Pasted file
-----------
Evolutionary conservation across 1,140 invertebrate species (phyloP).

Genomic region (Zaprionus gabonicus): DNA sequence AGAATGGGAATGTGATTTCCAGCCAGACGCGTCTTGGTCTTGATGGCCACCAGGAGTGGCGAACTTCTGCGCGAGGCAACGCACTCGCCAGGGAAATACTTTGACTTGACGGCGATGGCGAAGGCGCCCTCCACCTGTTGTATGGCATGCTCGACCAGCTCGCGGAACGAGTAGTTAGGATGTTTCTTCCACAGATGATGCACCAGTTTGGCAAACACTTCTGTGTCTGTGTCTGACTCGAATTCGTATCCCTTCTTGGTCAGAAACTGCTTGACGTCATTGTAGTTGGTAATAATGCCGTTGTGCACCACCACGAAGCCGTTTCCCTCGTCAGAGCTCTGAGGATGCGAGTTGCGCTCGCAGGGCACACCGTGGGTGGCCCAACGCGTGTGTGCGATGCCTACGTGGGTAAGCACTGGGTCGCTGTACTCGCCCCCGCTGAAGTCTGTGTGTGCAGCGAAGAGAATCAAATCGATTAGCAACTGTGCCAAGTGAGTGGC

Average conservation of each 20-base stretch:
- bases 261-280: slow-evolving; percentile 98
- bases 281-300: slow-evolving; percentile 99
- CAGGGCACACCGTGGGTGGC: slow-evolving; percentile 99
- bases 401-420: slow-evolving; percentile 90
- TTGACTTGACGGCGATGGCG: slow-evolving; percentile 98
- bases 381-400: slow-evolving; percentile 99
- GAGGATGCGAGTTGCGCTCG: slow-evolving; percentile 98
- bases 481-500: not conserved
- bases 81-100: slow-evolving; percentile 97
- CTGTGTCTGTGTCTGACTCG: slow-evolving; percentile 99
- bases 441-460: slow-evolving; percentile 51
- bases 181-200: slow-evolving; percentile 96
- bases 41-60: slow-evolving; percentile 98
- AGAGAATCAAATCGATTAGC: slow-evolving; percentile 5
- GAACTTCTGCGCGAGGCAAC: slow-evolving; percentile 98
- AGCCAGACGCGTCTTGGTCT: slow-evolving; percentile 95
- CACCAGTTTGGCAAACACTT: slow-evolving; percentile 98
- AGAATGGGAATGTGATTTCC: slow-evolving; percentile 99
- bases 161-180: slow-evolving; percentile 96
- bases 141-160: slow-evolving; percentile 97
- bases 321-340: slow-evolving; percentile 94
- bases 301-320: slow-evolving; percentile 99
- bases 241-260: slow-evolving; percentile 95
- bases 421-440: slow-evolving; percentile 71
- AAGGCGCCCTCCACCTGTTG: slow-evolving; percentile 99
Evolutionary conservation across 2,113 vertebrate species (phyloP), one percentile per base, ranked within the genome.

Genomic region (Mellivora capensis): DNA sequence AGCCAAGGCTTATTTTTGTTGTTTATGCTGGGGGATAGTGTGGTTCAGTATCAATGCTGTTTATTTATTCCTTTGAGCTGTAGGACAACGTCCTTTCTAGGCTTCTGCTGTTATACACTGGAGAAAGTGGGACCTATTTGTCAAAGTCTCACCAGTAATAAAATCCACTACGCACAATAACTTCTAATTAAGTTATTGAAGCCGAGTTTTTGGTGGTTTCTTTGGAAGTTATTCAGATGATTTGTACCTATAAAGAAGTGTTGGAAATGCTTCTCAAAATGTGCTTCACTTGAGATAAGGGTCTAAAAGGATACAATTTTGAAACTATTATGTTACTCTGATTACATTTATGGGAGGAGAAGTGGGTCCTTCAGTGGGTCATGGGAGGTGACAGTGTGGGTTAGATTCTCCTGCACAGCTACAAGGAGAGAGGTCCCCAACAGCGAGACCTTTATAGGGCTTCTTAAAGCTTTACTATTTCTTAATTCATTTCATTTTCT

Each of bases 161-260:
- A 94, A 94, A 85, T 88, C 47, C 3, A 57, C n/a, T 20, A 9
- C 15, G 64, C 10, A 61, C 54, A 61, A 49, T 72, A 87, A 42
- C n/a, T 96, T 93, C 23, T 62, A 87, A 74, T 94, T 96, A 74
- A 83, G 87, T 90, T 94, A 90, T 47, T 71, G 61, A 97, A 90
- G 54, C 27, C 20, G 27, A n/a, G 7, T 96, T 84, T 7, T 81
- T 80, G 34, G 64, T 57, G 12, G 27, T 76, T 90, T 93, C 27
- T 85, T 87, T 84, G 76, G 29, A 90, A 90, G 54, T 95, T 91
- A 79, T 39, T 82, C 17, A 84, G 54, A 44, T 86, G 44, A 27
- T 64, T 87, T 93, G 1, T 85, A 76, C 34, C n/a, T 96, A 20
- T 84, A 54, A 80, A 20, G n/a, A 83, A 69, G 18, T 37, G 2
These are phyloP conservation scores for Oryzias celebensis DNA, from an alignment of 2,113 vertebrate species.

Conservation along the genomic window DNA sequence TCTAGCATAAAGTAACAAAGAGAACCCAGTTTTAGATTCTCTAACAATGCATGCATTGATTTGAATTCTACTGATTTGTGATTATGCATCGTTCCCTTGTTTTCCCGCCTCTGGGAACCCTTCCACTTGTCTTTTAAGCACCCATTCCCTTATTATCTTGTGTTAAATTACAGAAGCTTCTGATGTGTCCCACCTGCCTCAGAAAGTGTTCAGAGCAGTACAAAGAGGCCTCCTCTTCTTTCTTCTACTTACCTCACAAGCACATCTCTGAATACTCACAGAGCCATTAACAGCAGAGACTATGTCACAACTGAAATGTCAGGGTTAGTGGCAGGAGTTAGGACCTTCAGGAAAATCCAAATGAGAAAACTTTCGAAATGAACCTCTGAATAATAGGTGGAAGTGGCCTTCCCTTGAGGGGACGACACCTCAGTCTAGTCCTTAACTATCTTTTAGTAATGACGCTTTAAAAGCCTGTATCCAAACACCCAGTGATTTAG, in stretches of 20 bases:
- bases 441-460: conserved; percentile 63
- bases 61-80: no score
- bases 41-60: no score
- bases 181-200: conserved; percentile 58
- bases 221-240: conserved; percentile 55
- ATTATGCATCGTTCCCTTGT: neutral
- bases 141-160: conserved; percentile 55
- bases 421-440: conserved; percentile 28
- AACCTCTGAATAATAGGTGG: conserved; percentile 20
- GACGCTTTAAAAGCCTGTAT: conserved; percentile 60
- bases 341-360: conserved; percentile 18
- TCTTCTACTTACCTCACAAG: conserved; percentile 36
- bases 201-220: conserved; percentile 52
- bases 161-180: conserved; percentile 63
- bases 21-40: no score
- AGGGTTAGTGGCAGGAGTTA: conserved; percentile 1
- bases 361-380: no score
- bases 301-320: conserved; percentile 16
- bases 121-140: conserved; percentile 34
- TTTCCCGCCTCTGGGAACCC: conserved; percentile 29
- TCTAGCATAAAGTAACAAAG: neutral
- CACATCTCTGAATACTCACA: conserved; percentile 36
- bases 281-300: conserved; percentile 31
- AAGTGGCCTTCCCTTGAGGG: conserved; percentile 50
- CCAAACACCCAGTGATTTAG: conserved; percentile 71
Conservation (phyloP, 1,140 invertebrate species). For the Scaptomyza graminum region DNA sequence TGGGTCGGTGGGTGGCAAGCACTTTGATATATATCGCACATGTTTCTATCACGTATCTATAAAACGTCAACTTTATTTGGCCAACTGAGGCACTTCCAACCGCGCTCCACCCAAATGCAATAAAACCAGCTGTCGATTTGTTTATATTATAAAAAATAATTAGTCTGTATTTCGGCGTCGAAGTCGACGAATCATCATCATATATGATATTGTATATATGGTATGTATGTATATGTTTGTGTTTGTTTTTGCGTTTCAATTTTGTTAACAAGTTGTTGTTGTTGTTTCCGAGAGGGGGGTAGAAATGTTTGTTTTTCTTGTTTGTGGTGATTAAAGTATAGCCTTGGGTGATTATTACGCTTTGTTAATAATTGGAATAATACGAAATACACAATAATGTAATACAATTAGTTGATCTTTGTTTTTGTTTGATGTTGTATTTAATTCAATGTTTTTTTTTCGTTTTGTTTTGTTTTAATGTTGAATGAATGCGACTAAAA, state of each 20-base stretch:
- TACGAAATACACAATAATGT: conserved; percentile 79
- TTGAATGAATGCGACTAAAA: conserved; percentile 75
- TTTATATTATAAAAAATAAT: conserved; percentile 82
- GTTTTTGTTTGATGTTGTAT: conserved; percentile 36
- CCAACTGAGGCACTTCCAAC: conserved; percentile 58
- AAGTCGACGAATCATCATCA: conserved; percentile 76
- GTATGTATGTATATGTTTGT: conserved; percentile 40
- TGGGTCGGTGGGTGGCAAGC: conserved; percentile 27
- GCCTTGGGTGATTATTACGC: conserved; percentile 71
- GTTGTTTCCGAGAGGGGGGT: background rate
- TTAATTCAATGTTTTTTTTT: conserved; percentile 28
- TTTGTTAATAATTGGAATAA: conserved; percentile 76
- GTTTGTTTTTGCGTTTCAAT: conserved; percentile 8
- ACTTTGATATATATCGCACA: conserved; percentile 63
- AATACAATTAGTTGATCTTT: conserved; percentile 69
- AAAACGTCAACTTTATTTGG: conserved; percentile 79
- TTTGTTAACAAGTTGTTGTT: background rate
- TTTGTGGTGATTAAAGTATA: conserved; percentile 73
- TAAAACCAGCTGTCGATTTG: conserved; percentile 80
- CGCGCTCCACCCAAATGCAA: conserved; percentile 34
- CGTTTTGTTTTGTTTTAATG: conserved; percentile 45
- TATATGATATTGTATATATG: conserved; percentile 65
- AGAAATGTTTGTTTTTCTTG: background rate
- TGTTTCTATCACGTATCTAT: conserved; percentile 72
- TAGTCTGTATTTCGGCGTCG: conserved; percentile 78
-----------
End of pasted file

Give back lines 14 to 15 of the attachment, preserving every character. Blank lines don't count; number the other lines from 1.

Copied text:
- bases 441-460: slow-evolving; percentile 51
- bases 181-200: slow-evolving; percentile 96